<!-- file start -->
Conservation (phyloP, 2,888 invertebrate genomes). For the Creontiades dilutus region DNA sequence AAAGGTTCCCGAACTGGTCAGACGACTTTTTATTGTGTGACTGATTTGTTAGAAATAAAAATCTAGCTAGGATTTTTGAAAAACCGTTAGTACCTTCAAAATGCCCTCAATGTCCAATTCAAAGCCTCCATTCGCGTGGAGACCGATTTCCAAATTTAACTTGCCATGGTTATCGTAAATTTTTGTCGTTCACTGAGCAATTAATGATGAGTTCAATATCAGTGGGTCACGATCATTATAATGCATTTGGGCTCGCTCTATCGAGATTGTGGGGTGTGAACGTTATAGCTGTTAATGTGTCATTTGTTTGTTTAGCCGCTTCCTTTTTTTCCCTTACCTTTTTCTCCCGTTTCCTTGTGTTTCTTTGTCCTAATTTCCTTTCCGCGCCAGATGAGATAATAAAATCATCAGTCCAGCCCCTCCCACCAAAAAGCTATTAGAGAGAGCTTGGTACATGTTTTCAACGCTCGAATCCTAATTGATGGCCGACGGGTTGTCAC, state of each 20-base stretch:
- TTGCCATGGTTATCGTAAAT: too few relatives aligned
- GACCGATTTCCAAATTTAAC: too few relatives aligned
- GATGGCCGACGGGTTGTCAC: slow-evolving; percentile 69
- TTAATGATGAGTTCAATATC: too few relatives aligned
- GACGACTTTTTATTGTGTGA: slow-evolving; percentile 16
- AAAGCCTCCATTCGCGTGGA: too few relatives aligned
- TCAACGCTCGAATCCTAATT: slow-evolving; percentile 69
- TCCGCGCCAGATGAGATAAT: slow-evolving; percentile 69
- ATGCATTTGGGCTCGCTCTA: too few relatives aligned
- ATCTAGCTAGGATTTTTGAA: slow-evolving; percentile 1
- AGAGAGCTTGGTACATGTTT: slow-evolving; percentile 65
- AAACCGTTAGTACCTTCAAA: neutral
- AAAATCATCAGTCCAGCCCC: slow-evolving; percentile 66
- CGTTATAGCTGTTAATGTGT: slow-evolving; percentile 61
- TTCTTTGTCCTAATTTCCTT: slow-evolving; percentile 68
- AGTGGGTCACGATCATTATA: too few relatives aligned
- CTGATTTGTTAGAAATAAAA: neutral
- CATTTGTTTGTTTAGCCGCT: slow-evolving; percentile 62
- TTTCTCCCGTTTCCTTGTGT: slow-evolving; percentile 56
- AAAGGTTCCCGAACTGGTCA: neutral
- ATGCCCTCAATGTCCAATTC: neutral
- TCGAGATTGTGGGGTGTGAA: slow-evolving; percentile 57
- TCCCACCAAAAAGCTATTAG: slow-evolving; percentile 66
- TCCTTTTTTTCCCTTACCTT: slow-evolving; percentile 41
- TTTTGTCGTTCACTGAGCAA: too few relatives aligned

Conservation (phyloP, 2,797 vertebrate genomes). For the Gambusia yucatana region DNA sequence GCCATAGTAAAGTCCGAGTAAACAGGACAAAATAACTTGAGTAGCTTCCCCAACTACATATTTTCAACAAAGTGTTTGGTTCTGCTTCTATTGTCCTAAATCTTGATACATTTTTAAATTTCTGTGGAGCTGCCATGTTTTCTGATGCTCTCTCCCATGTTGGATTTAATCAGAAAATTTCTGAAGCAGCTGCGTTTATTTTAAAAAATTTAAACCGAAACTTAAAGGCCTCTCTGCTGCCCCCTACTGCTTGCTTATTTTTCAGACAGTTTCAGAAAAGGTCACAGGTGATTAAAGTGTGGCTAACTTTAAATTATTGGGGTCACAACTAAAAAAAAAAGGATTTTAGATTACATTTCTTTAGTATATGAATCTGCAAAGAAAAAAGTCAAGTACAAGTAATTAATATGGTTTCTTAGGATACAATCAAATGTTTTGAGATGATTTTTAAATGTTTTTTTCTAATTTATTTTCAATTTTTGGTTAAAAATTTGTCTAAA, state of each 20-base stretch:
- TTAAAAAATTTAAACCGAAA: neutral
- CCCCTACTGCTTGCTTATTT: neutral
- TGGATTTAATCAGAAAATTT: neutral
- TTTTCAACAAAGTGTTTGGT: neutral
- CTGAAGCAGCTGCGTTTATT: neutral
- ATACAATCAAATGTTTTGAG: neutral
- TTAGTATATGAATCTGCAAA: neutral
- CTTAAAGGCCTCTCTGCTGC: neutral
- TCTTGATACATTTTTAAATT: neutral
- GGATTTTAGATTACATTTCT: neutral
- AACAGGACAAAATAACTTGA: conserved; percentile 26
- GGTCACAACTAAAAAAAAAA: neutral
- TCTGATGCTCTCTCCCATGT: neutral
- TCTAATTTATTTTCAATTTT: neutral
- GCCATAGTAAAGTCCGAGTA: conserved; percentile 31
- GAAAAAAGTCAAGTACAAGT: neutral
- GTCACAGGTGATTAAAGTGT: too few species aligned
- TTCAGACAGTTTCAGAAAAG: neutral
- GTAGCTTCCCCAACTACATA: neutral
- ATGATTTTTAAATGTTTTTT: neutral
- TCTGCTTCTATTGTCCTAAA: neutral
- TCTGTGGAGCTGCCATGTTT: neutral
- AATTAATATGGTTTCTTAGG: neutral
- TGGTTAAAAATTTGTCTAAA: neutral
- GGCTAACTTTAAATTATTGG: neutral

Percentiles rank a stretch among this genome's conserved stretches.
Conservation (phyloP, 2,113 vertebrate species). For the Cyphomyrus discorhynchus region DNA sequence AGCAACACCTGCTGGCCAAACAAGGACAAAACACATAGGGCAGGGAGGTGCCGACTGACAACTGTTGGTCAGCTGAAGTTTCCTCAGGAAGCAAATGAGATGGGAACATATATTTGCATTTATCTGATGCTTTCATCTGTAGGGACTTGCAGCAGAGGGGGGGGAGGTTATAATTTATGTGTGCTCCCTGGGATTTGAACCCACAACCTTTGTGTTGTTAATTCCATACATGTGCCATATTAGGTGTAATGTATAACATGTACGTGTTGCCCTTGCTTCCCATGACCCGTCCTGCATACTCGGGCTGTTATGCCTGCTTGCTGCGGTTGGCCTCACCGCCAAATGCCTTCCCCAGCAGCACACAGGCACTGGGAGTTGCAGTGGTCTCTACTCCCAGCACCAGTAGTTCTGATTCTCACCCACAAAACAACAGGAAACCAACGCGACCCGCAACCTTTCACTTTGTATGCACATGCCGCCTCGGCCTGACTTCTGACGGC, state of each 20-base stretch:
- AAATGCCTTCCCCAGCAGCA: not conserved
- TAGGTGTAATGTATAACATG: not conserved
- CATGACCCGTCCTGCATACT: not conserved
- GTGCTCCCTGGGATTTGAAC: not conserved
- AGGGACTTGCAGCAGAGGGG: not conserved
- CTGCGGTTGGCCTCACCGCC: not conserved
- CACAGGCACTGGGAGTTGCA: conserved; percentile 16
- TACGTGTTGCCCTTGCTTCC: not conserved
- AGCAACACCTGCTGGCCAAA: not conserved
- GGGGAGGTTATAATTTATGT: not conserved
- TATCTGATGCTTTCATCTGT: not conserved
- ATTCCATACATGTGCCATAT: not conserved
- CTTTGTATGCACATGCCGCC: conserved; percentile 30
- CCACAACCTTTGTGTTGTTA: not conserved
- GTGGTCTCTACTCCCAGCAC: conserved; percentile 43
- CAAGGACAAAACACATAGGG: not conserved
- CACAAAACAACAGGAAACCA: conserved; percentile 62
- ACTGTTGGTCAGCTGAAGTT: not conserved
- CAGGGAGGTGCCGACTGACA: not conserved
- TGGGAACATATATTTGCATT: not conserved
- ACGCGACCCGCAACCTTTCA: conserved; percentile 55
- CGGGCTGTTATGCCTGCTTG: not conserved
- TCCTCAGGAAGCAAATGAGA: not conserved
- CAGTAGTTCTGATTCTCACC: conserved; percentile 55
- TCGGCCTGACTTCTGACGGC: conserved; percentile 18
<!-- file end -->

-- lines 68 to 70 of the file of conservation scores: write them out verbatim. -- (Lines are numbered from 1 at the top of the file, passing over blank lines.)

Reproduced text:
- CCACAACCTTTGTGTTGTTA: not conserved
- GTGGTCTCTACTCCCAGCAC: conserved; percentile 43
- CAAGGACAAAACACATAGGG: not conserved